Discrete Mathematics Lecture 2 — Logic

University course in discrete mathematics for computer science and engineering.

Sep 2, 2021
Downloads ‐ HTML, Markdown, PDF
All Files ‐ Post Files

Propositional Logic

Def: A statement is a (in some language syntactically correct) formulation which is either true or false.

Some examples are given below.

  1. \(2 + 2 = 5\) - self evidently false
  2. There exists an infinite amount of prime numbers - true but not obvious
  3. The moon is a golfball
  4. Smoking causes lung-cancer - scientific statement
  5. This statement is false - nonsense, logical trap

All of the above are grammatically correct formulations. But, whether or not they are statements can be discussed.

Examples 1 and 2 are pure mathematical statements. All mathematical statements stem from a set of well-defined statements which everyone just assumes to be true and does not question. These have a special word, they are called axiomes. The cases 1 and 2 are based on the Peano axiomes which define a way on how to do basic arithmetic. They go through super basic rules such as there exists a number \(1\), and if you add \(1\) to \(1\) you get 2. And that you can continue doing this indefinately and so on. If these are to be followed, cases 1 and 2 are statements. We can also conclude that case 1 is self evidently false. Case 2 is not as self evident, it is a bit more complicated but there is a mathematical proof which makes case 2 true.

Case 3 and 4 are different from 1 and 2, they are not pure mathematical statements, they are called scientific statements. What this entails is that, they are not true statements. This is because you cannot with 100% certainty say that either are true or false. All you can do with these is collect evidence for or against case 3 for example. Although, in normal life, you would call these two statements, but if you were as precise as possible whens speaking, they are not true statements. That is because there may always come evidence in the future proving otherwise. Case 4 is slightly different because you can interpret it differently. If you were to interpret it as all people that ever smoke would get lung cancer. Then it would be false because there are people who have smoked their entire life and never gotten lung cancer. The more common interpretation is that you are statistically more likely to get lung cancer if you smoke. Which can be statistically researched and therefore get either a true or false for the statement.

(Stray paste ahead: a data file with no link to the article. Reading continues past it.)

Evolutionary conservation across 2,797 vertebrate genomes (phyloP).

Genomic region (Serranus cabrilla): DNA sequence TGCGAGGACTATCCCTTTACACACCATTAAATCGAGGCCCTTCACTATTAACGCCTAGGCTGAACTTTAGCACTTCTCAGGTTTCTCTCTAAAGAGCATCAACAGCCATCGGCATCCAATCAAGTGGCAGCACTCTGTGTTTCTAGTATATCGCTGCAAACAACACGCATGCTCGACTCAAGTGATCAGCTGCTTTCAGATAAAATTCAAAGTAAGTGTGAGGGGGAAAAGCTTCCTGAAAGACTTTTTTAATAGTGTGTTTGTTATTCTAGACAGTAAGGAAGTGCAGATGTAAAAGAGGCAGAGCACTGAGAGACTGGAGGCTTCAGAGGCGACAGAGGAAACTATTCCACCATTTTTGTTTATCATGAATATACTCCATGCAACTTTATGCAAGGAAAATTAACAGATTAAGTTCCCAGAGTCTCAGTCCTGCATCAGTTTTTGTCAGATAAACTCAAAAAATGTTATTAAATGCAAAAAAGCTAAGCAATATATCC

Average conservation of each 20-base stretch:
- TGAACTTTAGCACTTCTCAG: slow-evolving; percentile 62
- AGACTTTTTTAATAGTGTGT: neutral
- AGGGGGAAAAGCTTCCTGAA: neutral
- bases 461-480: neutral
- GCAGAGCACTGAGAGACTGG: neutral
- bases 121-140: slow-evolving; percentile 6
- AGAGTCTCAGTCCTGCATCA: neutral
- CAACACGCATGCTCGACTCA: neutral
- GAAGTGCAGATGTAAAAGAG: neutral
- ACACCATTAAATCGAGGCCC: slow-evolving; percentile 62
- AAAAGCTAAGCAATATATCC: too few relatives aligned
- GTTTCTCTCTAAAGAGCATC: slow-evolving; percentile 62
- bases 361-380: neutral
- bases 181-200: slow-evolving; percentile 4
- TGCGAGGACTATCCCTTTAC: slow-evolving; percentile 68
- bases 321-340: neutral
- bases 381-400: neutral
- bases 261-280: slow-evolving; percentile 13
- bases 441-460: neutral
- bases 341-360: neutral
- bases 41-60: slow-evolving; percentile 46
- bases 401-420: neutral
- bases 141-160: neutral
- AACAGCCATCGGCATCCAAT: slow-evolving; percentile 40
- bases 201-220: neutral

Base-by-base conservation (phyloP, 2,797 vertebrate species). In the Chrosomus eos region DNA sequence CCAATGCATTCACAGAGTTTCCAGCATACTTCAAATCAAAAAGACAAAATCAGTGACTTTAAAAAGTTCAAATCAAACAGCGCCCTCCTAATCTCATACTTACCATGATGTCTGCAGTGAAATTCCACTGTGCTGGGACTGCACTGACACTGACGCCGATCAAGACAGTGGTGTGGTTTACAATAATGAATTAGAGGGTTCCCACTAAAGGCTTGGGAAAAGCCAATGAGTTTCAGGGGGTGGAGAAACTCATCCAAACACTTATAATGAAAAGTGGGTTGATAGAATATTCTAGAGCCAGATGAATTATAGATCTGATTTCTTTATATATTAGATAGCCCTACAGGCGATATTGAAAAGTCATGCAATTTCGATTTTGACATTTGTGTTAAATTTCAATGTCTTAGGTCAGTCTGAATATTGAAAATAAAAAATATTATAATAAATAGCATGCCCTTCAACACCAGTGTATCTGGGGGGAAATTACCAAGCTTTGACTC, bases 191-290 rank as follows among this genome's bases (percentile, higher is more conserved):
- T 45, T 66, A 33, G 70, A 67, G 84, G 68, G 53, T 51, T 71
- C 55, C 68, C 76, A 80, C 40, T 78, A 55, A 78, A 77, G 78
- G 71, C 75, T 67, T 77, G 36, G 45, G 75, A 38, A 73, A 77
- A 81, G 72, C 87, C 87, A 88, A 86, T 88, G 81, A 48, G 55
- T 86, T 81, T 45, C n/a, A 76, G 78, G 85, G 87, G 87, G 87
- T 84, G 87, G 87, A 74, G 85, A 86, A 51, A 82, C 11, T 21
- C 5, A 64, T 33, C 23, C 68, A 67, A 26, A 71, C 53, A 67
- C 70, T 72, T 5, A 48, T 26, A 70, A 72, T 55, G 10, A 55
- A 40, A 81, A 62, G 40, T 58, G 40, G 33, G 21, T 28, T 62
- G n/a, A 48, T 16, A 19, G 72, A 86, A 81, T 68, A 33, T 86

Case 5 cannot be a statement because it is constructed in a way that makes it nonsense. If it were to be true it says that itself is false which would not make it true. It is simply nonsense.

Note: If we were to say that “The moon is a golfball” : Hypothesis 1. We can now collect evidence for this evidence. Somebody could say that golfballs have craters : Hypothesis 2 (evidence). Therefore somebody could say that a golfball has craters and the moon does as well therefore the moon is a golfball. The argument itself is logically valid. Regardless of the hypothesises.

Combinations of Propositions

Def: A Boolean variable is variable which can only have the value of either true or false, respectively 1 and 0.

Def: A statement is denoted as \(P\) and is also a Boolean value with value either 1 or 0.

Foundational Logical Operations

\(p\) \(q\) \(p \lor q\) \(p \land q\) \(\neg p\)
Logical OR Logical AND Logical NOT
0 0 0 0 1
1 0 1 0 0
0 1 1 0 1
1 1 1 1 0

Non-foundational Operations

\(p\) \(q\) \(p \Rightarrow q\) \(p \oplus q\) \(p \Leftrightarrow q\) \(p \barwedge q\)
Implication XOR (Exclusive OR) Equivalence NAND (NOT AND, \(\neg (p \land q)\))
0 0 1 0 1 1
1 0 0 1 0 1
0 1 1 1 0 1
1 1 1 0 1 0

Note: All combinations of Boolean variables, both foundational and non-foundational, can be built from NAND operations. This may come in handy when dealing with logical gates in computer science. Because in essence you only need NAND logical gates.

Non-foundational from foundational

All the non-foundational operations can also be built from from the foundational operations.

Ex: Logical implication can be derived from the foundational operations.

\[ (p \Rightarrow q) \Leftrightarrow (\neg p \lor q) \Leftrightarrow \neg(p \land \neg q) \]

This also illustrates a general law which is that.

\[ \neg (a \land b) \Leftrightarrow \neg a \lor \neg b \]

This is intuitive because because for not \(a\) and \(b\) then both have to be false.


Def: A Boolean formula is said to be a tautologi regardless of the truth values of the inputted Boolean values.

You have a formula which you build up from a set of Boolean variables, which again will always be true completely independent of what you input.

The most dumb example of this is.

\[ p \lor \neg p \]

A more interesting example of this are logically valid arguments.

Def: A logically valid argument is a tautology of the following form.

You have a set of hypothesis which are all true regardless of what you input to them.

\[ H_1 \land H_2 \land \text{...} \land H_n \Rightarrow S \]

Which means that you cannot create the following scenario.

\[ 1 \Rightarrow 0 \]

If the logical argument is valid.

Mathematics in general consist of these logical arguments, which again are impossible to disprove, if and only if they are logically valid as defined above.

Logical Arguments

Ex: Which of the following are valid arguments?

Argument one.

\[ \begin{align*} & b \Rightarrow a \\ & c \Rightarrow \neg b \lor \neg a \\ & d \Rightarrow b \\ & d \\ \hline \neg & c \end{align*} \]

Argument two.

\[ \begin{align*} & a \Rightarrow b \\ & c \Rightarrow \neg b \lor \neg a \\ & d \Rightarrow b \\ & d \\ \hline \neg & c \end{align*} \]

What you would try to do here is try to prove that the argument is valid or you find out that it is not valid. The common way to do this is a so called proof through contradiction.